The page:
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The Friedreich's Ataxia Alliance at Oxford

Friedreich's Ataxia, also known as FA, is a progressive, neurological movement disorder affecting multiple organs and cell types. FA affects approximately 1 in 40,000-50,000 people and onset is typically between 10-15 years of age. Initial symptoms include unsteady posture and frequent falling, with progressive difficultly in walking with gait and limb ataxia. Heart complications and diabetes are also often involved in the course of the disease.

The Friedreich's Ataxia Alliance at Oxford (FA Alliance), established via a philanthropic gift, brings together researchers and clinicians from across the University of Oxford and beyond to harness the potential of the Oxford-Harrington Rare Disease Centre to develop new therapies to cure or treat FA. 

Prof._Matthew_Wood_speaking_at_the_Friedreich’s_Ataxia_Alliance_launch_at_Oxford.jpg
Prof. Matthew Wood, Director and CSO of the Oxford-Harrington Rare Disease Centre, speaks at the FA Alliance at Oxford launch event in February 2022.

We advance FA therapeutic development programmes, foster collaboration and facilitate partnerships with the existing global FA research community, coordinating closely with the Friedreich's Ataxia Research Alliance (FARA) and Ataxia UK.

FA Alliance at Oxford Members

 Portrait of Prof Esther Becker

Prof Esther Becker

Associate Professor of Neurobiology

Research Information

Prof Esther Becker's lab focuses on genetic disorders of the cerebellum with a particular interest in the ataxias. In an effort to develop improved human and disease-relevant models to study cerebellar disorders and develop treatments, Esther's group has developed a method to generate cerebellar neurons and organoids from human induced pluripotent stem cells.

 Portrait of Prof Paul Brennan

Prof Paul Brennan

Professor of Medicinal Chemistry

Research Information

Prof Paul Brennan's Medicinal Chemistry group discovers chemical leads for drug discovery, with particular focus on epigenetics and dementia. Paul has funded projects to develop drugs to treat FA, and in 2020, with fellow Alliance members Richard Wade-Martins and Andrea Németh, Paul published a paper describing increased frataxin expression in FA patient cells upon inhibition of the SUV4-20 H1 histone methyltransferase.

 Portrait of Dr Mariana Conceicao

Dr Mariana Conceicao

Senior Postdoctoral Scientist and Team Leader

Research Information

Dr Mariana Conceicao has vast experience in nanotechnology, gene therapy and molecular medicine. Mariana is currently leading work involving extracellular vesicles and adeno-associated viral vectors as gene delivery systems in Prof Matthew Wood's laboratory.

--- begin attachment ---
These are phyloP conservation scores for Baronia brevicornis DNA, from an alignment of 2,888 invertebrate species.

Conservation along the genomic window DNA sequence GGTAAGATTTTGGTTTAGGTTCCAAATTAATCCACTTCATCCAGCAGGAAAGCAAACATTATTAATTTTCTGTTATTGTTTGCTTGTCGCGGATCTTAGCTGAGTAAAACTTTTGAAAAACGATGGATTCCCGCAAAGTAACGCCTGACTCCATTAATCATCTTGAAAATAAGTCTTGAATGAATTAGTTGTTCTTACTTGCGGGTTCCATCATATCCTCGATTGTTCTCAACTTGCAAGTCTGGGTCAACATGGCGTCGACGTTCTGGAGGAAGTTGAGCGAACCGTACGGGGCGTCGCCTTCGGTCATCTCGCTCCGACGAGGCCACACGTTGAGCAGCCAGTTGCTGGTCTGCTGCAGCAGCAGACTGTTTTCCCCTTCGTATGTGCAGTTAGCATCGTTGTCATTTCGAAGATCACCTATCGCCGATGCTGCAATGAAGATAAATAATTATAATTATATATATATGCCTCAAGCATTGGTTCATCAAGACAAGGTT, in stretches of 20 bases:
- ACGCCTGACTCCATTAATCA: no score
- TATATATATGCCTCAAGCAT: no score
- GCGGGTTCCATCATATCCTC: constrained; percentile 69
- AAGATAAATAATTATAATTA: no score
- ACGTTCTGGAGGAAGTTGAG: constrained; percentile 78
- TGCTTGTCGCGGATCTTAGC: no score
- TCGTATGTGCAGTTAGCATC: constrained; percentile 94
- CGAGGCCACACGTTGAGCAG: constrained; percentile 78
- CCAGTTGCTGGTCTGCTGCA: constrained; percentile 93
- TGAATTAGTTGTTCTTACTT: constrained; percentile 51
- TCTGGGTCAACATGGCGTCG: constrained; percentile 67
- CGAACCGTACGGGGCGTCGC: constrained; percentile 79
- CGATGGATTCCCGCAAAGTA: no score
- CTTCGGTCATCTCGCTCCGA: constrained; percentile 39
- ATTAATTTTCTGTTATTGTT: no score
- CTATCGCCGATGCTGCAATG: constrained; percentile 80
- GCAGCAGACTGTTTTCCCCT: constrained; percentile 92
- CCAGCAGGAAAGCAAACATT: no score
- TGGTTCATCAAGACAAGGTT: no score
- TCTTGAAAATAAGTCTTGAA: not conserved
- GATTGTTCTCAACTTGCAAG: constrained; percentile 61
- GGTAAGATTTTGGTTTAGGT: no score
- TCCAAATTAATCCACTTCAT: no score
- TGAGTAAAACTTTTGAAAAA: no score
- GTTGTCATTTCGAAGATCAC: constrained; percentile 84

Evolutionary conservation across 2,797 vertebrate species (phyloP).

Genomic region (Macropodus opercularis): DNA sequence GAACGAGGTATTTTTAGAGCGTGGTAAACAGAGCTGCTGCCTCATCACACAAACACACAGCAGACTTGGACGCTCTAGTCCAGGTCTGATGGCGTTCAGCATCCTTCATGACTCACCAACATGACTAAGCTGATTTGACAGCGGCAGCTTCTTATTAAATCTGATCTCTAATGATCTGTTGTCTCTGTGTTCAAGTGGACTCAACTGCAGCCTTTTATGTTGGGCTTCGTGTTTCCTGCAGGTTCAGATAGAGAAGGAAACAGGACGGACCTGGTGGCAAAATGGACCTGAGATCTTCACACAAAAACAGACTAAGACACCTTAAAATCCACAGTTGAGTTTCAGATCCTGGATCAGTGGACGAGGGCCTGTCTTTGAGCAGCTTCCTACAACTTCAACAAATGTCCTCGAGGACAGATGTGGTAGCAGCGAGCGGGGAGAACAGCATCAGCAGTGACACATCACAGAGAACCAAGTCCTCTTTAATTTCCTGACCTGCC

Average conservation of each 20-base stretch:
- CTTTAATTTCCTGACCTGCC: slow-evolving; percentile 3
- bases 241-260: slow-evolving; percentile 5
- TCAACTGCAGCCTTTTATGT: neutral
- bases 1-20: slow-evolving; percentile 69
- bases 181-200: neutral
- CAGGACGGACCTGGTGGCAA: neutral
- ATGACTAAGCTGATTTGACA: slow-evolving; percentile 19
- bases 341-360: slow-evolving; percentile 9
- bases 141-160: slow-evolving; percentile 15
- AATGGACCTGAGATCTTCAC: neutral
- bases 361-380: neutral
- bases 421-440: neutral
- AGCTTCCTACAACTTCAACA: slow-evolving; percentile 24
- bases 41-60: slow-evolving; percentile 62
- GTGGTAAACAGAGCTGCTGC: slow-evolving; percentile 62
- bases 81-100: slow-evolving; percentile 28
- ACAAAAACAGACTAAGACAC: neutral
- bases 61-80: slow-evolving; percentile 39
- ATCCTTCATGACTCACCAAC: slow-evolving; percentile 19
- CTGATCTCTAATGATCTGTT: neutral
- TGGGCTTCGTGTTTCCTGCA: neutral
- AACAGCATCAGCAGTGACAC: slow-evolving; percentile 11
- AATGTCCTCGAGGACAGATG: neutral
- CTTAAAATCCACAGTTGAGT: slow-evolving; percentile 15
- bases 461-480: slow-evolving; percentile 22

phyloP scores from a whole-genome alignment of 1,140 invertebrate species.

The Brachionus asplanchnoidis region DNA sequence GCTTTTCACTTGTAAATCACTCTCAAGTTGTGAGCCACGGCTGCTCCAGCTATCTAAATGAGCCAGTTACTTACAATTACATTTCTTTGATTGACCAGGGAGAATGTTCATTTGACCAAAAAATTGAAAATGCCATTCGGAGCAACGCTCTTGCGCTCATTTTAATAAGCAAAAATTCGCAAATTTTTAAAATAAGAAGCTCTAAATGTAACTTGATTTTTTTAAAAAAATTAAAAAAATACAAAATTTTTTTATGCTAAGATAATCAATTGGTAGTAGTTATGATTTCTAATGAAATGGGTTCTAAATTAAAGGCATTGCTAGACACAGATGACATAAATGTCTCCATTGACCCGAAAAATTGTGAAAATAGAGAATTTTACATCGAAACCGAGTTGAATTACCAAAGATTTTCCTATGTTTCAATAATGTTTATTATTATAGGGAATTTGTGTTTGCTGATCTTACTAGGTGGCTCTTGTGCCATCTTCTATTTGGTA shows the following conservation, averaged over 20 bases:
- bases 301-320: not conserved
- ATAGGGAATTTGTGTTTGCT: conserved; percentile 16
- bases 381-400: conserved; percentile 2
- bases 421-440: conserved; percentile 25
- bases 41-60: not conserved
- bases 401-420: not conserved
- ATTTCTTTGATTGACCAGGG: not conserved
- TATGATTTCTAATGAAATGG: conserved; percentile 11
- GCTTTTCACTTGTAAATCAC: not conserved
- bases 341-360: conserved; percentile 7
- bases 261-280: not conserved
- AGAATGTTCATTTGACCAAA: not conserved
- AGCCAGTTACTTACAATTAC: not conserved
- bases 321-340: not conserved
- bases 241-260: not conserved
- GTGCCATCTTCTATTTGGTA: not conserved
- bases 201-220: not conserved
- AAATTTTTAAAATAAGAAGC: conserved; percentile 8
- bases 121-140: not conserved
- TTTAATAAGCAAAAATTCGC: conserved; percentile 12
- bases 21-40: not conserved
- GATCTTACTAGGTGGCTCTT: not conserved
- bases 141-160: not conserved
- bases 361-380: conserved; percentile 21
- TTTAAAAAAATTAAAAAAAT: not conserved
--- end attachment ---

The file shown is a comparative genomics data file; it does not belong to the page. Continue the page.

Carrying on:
Portrait of Prof Mark Crabtree

Prof Mark Crabtree

Associate Professor of Cardiovascular Biochemistry

Research Information

Prof Mark Crabtree's research group focuses on understanding the mechanisms of nitric oxide and redox signalling in molecular models of cardiovascular disease. Mark has developed metabolomic and proteomic approaches to understand the impact of redox alterations in models of cardiovascular homeostasis and disease, which he will apply to FA models.

 Portrait of Prof John Davis

Prof John Davis

ARUK Oxford Drug Discovery Institute Director

Research Information

Prof John Davis leads the Alzheimer’s Research UK Oxford Drug Discovery Institute. John has over 25 years of drug discovery expertise from target to phase 2a and has helped steer a dozen drug candidates into development and to four phase 2 proof of concepts. He brings his extensive experience to direct towards finding a novel therapy to treat or cure FA.

 Portrait of Prof Helen Dawes

Prof Helen Dawes

Professor of Clinical Rehabilitation

Research Information

Prof Helen Dawes’s ambition is to enable people living with conditions affecting their movement to be able to move more. Her main research focus is translation of individualised rehabilitation into clinical practice, with innovation of methodologies for the delivery and evaluation of interventional outcomes. She uses a wide variety of technologies to monitor movement and posture, with the intention of developing technologies that are transferable between diseases and affordable to ensure global applicability.

 Portrait of Dr Andrew Douglas

Dr Andrew Douglas

Consultant and Honorary Senior Clinical Lecturer in Clinical Genetics

Research Information

Dr Andrew Douglas’s principal research interests include genomics and transcriptomics, RNA splicing, oligonucleotide therapeutics, neuromuscular and neurodegenerative disorders. The overall goals of Andrew’s research are to understand neurogenetic disorders, to improve genetic diagnostics through RNA analysis and to develop effective genetic treatments through RNA-based therapeutics. He has previously worked on delivering emerging therapies for Duchenne Muscular Dystrophy to the brain.

 Portrait of Prof Natalia Gromak

Prof Natalia Gromak

Associate Professor in Pathology

Research Information

Prof Natalia Gromak’s group are interested in an unusual DNA/RNA structure called R-loops. Natalia’s team investigate the molecular basis of neurodegenerative diseases associated with pathological R-loops, including FA and Fragile X syndrome. The group are striving to understand how the GAA repeat expansion in the frataxin gene leads to its transcriptional repression, with a view to developing new therapeutic approaches to treat FA.

 Portrait of Dr Francois Halloy

Dr Francois Halloy

Postdoctoral Research Fellow

Research Information

Dr Francois Halloy's research interests lie at the nexus of chemistry and biology, with a concentration on the development of oligonucleotide formulations for genetic disorders. His focus is on the development of molecular shuttles for the delivery of oligonucleotide therapeutics through the blood-brain barrier.

 Portrait of Prof Andrea Németh

Prof Andrea Németh

Professor and Consultant in Neurogenetics

Research Information